“Jelly! Jelly!” scientists cried out excitedly. One jellyfish was tangled in their net as they pulled it out of the Arctic sea ice.
Scientists traveled to Barrow, Alaska to crack open the ice, looking for the tiniest members of the Arctic food chain: sea ice algae. The microscopic organism hides in the ice during the winter. When the spring sun warms up the ice, the sea algae blooms and trickles into the water.
They pull sea creatures out of the water, testing them to find out which animals feed on the algae. That jellyfish is a hopeful confirmation of Craig Aumack‘s idea: Algae are the base of all Arctic marine life.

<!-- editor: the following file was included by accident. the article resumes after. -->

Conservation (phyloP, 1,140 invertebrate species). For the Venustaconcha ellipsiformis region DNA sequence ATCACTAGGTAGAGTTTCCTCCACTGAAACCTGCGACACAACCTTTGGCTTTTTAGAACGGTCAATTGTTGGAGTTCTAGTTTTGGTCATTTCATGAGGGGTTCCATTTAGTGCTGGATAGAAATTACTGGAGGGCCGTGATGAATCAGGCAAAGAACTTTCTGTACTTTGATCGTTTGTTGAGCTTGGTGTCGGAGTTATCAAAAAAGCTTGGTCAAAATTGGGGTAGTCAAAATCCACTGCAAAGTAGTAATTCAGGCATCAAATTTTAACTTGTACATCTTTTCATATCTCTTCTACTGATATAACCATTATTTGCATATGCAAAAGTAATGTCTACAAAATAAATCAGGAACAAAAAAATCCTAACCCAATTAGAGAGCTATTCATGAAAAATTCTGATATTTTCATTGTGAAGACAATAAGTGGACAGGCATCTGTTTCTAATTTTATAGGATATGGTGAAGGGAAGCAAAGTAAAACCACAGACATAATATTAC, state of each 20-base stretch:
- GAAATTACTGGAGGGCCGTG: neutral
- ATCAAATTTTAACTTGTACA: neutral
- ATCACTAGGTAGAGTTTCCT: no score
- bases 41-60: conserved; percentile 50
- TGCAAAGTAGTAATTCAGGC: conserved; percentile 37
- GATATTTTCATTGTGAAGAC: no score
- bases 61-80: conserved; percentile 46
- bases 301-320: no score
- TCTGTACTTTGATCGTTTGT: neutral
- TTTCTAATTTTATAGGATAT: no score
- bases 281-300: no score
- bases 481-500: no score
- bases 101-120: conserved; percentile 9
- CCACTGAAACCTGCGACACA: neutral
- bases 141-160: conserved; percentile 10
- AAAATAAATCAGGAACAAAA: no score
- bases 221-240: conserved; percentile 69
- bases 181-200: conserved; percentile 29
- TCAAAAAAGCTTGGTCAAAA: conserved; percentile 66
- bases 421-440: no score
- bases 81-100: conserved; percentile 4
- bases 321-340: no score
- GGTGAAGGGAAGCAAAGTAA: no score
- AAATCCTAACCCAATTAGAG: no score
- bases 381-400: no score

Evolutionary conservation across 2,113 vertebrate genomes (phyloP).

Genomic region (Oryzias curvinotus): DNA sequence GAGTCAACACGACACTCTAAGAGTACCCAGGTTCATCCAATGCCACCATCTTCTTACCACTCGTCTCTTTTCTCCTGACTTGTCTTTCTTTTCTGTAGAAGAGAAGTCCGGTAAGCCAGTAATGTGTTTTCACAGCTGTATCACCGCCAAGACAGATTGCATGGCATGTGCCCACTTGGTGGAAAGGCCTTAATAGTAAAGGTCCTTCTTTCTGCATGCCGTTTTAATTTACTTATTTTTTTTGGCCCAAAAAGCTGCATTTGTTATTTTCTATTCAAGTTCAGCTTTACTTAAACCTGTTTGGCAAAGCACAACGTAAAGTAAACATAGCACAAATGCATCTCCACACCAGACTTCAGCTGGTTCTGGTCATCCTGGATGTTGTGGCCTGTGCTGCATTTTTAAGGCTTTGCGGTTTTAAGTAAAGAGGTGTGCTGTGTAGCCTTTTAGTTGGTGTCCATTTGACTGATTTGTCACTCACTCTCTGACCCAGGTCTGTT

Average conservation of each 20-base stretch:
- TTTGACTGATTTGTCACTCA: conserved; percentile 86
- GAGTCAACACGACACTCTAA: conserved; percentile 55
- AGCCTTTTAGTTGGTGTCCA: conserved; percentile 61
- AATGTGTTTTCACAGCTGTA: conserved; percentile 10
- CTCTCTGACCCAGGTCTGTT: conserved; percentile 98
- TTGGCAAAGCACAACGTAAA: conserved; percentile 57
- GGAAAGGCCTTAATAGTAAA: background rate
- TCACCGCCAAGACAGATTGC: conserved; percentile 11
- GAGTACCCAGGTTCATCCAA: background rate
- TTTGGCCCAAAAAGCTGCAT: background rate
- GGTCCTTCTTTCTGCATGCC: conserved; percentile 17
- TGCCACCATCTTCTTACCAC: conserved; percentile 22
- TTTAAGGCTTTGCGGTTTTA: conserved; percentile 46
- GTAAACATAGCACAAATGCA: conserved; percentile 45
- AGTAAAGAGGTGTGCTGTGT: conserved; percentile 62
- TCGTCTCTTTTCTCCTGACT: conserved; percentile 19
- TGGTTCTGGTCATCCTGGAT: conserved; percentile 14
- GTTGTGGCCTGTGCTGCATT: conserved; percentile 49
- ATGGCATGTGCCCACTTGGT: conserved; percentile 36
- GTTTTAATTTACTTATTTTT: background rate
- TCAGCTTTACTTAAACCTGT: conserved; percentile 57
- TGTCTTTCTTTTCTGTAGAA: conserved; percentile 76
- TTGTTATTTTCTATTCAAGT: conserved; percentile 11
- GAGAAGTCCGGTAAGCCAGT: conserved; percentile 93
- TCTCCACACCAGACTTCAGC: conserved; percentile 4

“It was like ‘Wow, are jellyfish even adapted to swim so close to the bottom and drag their oral tentacles because they’re feeding on the algae that collect along the bottom during this season?'” said Aumack, a post-doctoral researcher at Columbia University.
The tiny sea algae may form the base of the food chain for animals from jellyfish to polar bears. But dwindling snowfall could mean earlier blooms for the algae, and big changes for the Arctic animals that feed on them. Miles O’Brien has more on this story for the National Science Foundation series “Science Nation.”*
*For the record, the National Science Foundation is also an underwriter of the NewsHour.